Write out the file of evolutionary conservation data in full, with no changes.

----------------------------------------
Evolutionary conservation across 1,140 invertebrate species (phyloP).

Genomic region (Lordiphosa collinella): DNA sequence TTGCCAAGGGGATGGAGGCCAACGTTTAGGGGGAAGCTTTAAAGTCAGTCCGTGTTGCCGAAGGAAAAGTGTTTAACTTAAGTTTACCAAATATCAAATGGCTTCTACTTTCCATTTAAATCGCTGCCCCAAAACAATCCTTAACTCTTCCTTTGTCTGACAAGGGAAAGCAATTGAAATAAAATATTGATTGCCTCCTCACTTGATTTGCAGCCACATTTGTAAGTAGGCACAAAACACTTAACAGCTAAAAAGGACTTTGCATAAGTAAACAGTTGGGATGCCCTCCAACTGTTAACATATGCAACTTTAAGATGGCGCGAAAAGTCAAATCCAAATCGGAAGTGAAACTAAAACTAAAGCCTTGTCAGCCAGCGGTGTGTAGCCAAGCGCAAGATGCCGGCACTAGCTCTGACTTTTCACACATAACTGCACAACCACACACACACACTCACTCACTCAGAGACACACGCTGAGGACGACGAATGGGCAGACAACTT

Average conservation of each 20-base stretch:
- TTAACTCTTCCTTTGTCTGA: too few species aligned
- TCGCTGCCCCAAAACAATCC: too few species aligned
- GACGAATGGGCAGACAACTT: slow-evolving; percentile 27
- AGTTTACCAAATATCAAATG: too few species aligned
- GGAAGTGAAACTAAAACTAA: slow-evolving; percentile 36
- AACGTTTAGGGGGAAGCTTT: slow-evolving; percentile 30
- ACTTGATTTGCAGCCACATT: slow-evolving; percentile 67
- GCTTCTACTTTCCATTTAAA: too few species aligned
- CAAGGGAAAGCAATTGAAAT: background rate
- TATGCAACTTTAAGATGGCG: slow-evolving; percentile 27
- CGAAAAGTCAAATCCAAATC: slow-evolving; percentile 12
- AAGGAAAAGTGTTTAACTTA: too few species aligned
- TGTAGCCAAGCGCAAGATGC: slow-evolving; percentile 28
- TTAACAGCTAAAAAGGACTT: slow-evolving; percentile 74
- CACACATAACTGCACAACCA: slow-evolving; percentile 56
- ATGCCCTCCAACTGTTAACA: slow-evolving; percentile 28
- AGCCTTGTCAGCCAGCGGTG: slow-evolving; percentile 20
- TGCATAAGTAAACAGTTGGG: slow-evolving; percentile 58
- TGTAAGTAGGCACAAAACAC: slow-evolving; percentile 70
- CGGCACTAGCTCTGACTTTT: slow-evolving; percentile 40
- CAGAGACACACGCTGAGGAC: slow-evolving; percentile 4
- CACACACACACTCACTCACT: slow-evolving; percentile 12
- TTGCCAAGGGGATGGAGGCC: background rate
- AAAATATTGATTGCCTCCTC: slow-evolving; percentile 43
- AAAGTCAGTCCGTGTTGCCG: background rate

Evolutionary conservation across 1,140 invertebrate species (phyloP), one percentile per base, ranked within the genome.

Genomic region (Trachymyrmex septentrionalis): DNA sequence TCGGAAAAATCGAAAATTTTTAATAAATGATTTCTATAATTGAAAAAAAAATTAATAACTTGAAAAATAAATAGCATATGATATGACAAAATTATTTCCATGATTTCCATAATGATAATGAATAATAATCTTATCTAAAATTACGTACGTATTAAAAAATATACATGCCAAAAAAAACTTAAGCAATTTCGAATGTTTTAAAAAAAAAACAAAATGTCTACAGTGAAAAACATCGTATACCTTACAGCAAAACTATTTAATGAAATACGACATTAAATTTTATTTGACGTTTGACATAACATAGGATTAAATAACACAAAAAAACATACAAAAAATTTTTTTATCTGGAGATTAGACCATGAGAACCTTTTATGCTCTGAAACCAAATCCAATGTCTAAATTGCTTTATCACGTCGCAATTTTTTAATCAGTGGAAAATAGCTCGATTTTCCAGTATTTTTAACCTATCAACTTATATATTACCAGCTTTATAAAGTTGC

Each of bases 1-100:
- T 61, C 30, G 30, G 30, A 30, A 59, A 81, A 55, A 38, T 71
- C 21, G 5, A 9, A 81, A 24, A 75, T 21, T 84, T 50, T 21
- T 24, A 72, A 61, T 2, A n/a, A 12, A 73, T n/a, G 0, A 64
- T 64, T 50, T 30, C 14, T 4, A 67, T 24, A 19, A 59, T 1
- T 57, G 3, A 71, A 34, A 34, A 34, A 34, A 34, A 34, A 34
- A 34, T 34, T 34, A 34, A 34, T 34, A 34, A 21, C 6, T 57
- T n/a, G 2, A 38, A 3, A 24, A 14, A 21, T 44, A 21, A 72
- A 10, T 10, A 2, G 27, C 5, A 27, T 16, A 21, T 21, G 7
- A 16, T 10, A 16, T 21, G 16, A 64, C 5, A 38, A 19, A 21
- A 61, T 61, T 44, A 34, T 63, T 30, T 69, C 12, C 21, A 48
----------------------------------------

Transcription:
Evolutionary conservation across 1,140 invertebrate species (phyloP).

Genomic region (Lordiphosa collinella): DNA sequence TTGCCAAGGGGATGGAGGCCAACGTTTAGGGGGAAGCTTTAAAGTCAGTCCGTGTTGCCGAAGGAAAAGTGTTTAACTTAAGTTTACCAAATATCAAATGGCTTCTACTTTCCATTTAAATCGCTGCCCCAAAACAATCCTTAACTCTTCCTTTGTCTGACAAGGGAAAGCAATTGAAATAAAATATTGATTGCCTCCTCACTTGATTTGCAGCCACATTTGTAAGTAGGCACAAAACACTTAACAGCTAAAAAGGACTTTGCATAAGTAAACAGTTGGGATGCCCTCCAACTGTTAACATATGCAACTTTAAGATGGCGCGAAAAGTCAAATCCAAATCGGAAGTGAAACTAAAACTAAAGCCTTGTCAGCCAGCGGTGTGTAGCCAAGCGCAAGATGCCGGCACTAGCTCTGACTTTTCACACATAACTGCACAACCACACACACACACTCACTCACTCAGAGACACACGCTGAGGACGACGAATGGGCAGACAACTT

Average conservation of each 20-base stretch:
- TTAACTCTTCCTTTGTCTGA: too few species aligned
- TCGCTGCCCCAAAACAATCC: too few species aligned
- GACGAATGGGCAGACAACTT: slow-evolving; percentile 27
- AGTTTACCAAATATCAAATG: too few species aligned
- GGAAGTGAAACTAAAACTAA: slow-evolving; percentile 36
- AACGTTTAGGGGGAAGCTTT: slow-evolving; percentile 30
- ACTTGATTTGCAGCCACATT: slow-evolving; percentile 67
- GCTTCTACTTTCCATTTAAA: too few species aligned
- CAAGGGAAAGCAATTGAAAT: background rate
- TATGCAACTTTAAGATGGCG: slow-evolving; percentile 27
- CGAAAAGTCAAATCCAAATC: slow-evolving; percentile 12
- AAGGAAAAGTGTTTAACTTA: too few species aligned
- TGTAGCCAAGCGCAAGATGC: slow-evolving; percentile 28
- TTAACAGCTAAAAAGGACTT: slow-evolving; percentile 74
- CACACATAACTGCACAACCA: slow-evolving; percentile 56
- ATGCCCTCCAACTGTTAACA: slow-evolving; percentile 28
- AGCCTTGTCAGCCAGCGGTG: slow-evolving; percentile 20
- TGCATAAGTAAACAGTTGGG: slow-evolving; percentile 58
- TGTAAGTAGGCACAAAACAC: slow-evolving; percentile 70
- CGGCACTAGCTCTGACTTTT: slow-evolving; percentile 40
- CAGAGACACACGCTGAGGAC: slow-evolving; percentile 4
- CACACACACACTCACTCACT: slow-evolving; percentile 12
- TTGCCAAGGGGATGGAGGCC: background rate
- AAAATATTGATTGCCTCCTC: slow-evolving; percentile 43
- AAAGTCAGTCCGTGTTGCCG: background rate

Evolutionary conservation across 1,140 invertebrate species (phyloP), one percentile per base, ranked within the genome.

Genomic region (Trachymyrmex septentrionalis): DNA sequence TCGGAAAAATCGAAAATTTTTAATAAATGATTTCTATAATTGAAAAAAAAATTAATAACTTGAAAAATAAATAGCATATGATATGACAAAATTATTTCCATGATTTCCATAATGATAATGAATAATAATCTTATCTAAAATTACGTACGTATTAAAAAATATACATGCCAAAAAAAACTTAAGCAATTTCGAATGTTTTAAAAAAAAAACAAAATGTCTACAGTGAAAAACATCGTATACCTTACAGCAAAACTATTTAATGAAATACGACATTAAATTTTATTTGACGTTTGACATAACATAGGATTAAATAACACAAAAAAACATACAAAAAATTTTTTTATCTGGAGATTAGACCATGAGAACCTTTTATGCTCTGAAACCAAATCCAATGTCTAAATTGCTTTATCACGTCGCAATTTTTTAATCAGTGGAAAATAGCTCGATTTTCCAGTATTTTTAACCTATCAACTTATATATTACCAGCTTTATAAAGTTGC

Each of bases 1-100:
- T 61, C 30, G 30, G 30, A 30, A 59, A 81, A 55, A 38, T 71
- C 21, G 5, A 9, A 81, A 24, A 75, T 21, T 84, T 50, T 21
- T 24, A 72, A 61, T 2, A n/a, A 12, A 73, T n/a, G 0, A 64
- T 64, T 50, T 30, C 14, T 4, A 67, T 24, A 19, A 59, T 1
- T 57, G 3, A 71, A 34, A 34, A 34, A 34, A 34, A 34, A 34
- A 34, T 34, T 34, A 34, A 34, T 34, A 34, A 21, C 6, T 57
- T n/a, G 2, A 38, A 3, A 24, A 14, A 21, T 44, A 21, A 72
- A 10, T 10, A 2, G 27, C 5, A 27, T 16, A 21, T 21, G 7
- A 16, T 10, A 16, T 21, G 16, A 64, C 5, A 38, A 19, A 21
- A 61, T 61, T 44, A 34, T 63, T 30, T 69, C 12, C 21, A 48